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ASU FIDM Museum in LA showcases costume designs from 2023’s best movies


Two women stand near a rack of clothes, looking at a blue-colored piece of clothing

Christina Frank (left) shows student Sophia Bonnen a garment from the ASU FIDM Museum Study Collection during a collections appointment. Photo by Derren Versoza

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February 27, 2024

The FIDM Museum in Los Angeles has long been known for its rich collection of fashion objects and special collections artifacts spanning multiple centuries — and for its annual exhibition showcasing the year’s best costume designs for film.

The museum organized the "costume design in film" exhibition to coincide with Oscar season, working closely with film studios to give audiences a chance to see these often iconic looks up close.

Now, as the ASU FIDM Museum, the Los Angeles institution is — in the words of ASU President Michael Crow — “proud to uphold this tradition.” 

Event details

“The Art of Costume Design in Film”
March 5–April 20
ASU FIDM Museum

ASU California Center Grand
919 South Grand Avenue
Los Angeles, California, 90015

Free

The 2024 “Art of Costume Design in Film” exhibition opens to the public March 5 and runs through April 20.

The show features costumes from a variety of films released in 2023, including all five Academy Award nominees for costume design: “Barbie,” “Oppenheimer,” “Poor Things,” “Napoleon” and “Killers of the Flower Moon.”

“The ASU FIDM Museum is a tremendous resource both for ASU FIDM students and for the wider fashion and costume design community,” ASU FIDM Director Dennita Sewell said. “We’re excited to continue to build on the storied legacy of FIDM and to celebrate the art of costume design.”

While the works on display in the show come from many different genres, they share a common thread, said ASU FIDM Museum’s Christina Frank, who curated the exhibition. They are shining examples of how designers use their knowledge, craftsmanship and creativity to effectively express character through clothing.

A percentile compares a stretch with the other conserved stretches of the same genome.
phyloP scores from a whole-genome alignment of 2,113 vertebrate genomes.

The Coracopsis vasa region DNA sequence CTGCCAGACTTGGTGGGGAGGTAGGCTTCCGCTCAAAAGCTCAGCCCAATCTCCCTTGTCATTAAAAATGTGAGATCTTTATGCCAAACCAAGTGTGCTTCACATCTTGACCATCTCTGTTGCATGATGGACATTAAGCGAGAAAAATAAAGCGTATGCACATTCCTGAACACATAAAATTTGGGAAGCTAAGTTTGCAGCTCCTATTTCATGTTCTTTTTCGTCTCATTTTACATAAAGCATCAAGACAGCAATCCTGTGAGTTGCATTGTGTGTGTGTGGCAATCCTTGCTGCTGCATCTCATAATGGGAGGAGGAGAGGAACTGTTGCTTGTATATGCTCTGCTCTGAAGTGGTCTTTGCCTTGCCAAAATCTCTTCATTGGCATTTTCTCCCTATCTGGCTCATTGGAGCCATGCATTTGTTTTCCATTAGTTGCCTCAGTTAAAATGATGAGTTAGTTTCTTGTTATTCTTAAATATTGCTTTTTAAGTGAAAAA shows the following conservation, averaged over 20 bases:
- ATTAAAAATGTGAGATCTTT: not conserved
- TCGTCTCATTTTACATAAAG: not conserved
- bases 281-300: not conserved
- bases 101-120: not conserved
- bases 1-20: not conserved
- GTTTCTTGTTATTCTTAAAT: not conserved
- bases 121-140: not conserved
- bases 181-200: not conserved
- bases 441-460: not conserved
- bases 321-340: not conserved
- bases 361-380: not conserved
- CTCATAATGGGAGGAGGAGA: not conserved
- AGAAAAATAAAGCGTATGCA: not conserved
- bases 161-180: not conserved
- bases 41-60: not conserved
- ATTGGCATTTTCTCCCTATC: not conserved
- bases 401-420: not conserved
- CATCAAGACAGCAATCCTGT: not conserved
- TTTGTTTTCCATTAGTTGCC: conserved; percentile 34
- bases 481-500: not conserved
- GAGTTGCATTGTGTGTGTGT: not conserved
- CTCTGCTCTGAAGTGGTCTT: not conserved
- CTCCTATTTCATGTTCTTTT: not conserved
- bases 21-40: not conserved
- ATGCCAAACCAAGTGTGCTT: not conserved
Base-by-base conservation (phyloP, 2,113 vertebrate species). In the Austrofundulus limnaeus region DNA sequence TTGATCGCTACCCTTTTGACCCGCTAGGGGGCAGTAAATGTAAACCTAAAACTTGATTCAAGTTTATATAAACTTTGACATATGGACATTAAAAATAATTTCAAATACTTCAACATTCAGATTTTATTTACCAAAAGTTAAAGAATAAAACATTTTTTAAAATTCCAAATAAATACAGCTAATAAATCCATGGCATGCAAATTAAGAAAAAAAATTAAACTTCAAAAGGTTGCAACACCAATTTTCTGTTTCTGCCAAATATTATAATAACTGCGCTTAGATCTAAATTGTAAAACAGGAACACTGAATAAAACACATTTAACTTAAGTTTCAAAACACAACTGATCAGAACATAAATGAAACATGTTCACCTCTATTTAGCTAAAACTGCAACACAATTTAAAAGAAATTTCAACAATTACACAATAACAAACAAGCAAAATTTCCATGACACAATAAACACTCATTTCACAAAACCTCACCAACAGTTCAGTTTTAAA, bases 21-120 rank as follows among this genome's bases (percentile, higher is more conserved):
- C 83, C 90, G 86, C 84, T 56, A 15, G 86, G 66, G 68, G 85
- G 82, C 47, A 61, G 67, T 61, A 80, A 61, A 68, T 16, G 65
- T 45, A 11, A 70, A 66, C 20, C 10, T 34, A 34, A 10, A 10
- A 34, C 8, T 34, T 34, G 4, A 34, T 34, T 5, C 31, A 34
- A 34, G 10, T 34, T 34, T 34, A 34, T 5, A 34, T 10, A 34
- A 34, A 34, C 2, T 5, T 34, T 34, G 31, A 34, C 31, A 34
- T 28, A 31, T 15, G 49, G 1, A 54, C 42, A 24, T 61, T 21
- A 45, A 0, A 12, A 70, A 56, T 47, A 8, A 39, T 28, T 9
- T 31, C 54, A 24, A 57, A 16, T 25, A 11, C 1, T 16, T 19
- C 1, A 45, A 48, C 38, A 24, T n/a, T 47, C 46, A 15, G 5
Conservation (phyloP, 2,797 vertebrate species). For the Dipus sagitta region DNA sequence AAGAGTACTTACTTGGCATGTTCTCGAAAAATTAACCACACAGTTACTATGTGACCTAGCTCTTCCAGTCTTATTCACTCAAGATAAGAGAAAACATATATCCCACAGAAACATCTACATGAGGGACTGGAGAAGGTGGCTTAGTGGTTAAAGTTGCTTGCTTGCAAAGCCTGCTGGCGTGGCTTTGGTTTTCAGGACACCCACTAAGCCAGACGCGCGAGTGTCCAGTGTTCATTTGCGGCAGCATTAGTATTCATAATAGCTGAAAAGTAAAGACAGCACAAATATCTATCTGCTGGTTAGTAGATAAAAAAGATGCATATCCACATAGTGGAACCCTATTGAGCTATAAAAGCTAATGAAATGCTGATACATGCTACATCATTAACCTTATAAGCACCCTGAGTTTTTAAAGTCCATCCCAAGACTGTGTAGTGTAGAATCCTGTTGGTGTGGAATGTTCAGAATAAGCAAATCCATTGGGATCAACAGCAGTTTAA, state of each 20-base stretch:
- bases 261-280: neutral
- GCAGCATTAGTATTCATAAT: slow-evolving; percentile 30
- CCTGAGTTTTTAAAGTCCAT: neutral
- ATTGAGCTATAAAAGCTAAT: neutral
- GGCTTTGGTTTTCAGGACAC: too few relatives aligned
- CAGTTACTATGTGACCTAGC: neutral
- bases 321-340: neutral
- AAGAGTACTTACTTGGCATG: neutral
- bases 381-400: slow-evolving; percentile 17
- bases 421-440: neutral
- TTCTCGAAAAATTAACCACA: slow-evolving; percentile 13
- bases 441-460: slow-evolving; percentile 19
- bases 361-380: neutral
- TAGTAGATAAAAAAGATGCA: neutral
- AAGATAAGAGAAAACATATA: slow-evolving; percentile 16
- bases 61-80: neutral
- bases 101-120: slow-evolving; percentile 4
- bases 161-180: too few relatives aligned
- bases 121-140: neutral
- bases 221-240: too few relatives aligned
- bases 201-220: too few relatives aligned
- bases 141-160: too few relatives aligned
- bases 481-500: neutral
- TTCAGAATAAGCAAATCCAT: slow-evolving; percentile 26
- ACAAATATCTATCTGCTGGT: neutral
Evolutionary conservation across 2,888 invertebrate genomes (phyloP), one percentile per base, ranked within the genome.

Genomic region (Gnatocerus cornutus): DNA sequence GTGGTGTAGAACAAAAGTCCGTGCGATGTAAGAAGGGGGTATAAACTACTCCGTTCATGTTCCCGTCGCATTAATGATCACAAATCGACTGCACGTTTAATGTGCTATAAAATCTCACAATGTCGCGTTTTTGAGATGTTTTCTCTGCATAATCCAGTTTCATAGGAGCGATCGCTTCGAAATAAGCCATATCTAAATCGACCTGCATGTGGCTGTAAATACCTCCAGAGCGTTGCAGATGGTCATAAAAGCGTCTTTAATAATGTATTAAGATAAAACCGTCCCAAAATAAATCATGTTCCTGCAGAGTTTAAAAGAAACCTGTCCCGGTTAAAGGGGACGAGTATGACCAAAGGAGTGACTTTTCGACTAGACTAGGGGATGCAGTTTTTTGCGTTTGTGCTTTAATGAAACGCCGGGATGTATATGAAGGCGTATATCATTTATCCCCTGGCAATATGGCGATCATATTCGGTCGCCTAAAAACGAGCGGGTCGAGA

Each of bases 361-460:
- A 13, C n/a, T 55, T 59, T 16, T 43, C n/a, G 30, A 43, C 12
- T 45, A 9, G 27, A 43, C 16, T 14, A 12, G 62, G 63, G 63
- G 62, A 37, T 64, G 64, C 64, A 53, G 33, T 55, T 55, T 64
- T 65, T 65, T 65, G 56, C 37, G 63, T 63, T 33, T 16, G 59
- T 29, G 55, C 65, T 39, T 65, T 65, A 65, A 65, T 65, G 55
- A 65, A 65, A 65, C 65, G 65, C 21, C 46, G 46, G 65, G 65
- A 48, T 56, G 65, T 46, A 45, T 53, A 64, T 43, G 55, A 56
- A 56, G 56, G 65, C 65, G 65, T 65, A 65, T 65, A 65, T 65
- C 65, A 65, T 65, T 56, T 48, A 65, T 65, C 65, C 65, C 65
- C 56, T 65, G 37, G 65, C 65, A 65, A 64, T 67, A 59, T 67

Frank noted that many of the designers in this year’s show, such as Janty Yates and David Crossman from “Napoleon” and Jacqueline West from “Killers of the Flower Moon,” did extensive research to bring authenticity to characters.

For example, West enlisted the expertise of Julie O’Keefe, a tribe member and expert on Osage dress, to ensure that the costumes were accurate representations of Indigenous culture. 

In preparation for her work on “Oppenheimer,” Ellen Mirojnick scheduled a research appointment at the ASU FIDM Museum to examine 1940s men’s suits.

Jacqueline Durran, with “Barbie,” studied the Mattel archives to fully understand the wardrobe of a doll with over 60 years of history.

And designer Francine Jamison-Tanchuck revisited Alice Walker’s classic “The Color Purple” years after having worked on the original 1985 feature film. In this iteration, Franks says, Jamison-Tanchuk showcased her expert use of color and texture in a retelling that celebrated moments of Black joy.

In the 1920s and '30s, Hollywood studios enlisted the help of major fashion designers to create glamorous looks for their stars. Today, the fashion industry recognizes that film costume, seen by millions worldwide, has a significant influence on the runway.

Holly Waddington’s imaginative designs for “Poor Things” feature voluminous sleeves that reference 1890s fashion. Designers such as Daniel Roseberry at Schiaparelli, Thom Browne, the Rodarte sisters and Demna at Balenciaga have followed suit, showing dramatic shoulder styles in their collections and solidifying 2023 as the year of the power sleeve.

ASU FIDM students had the opportunity to hear about the designs from Waddington herself during the course of the “Poor Things” exhibition at the ASU FIDM Museum this past November.

“Saltburn,” “Air” and “Priscilla” inspired mood boards everywhere, Frank says. Sophie Canale from “Saltburn” furthered early-aughts fashion trends, while Charlese Antoinette Jones from “Air” captured 1980s style in Portland, Oregon — the birthplace of the ubiquitous Nike Air Jordan.

Stacy Battat showed that fashion can create and manipulate identity in her 1960s- and '70s-era costumes for “Priscilla.” 

The collection of more than 50 designs on view at the museum demonstrates the power of film and design to shift the culture in unprecedented ways. Filmmakers, film lovers, designers and fashion aficionados alike will delight in the incredible design, immersive stories, intriguing histories and cutting-edge innovation on display in “The Art of Costume Design in Film.”

The museum has also organized educational programming to complement the exhibition, including live talks and Q&A sessions with renowned costume designers and the opportunity to participate in hands-on workshops exploring various facets of costume design, from historical research to contemporary trends.

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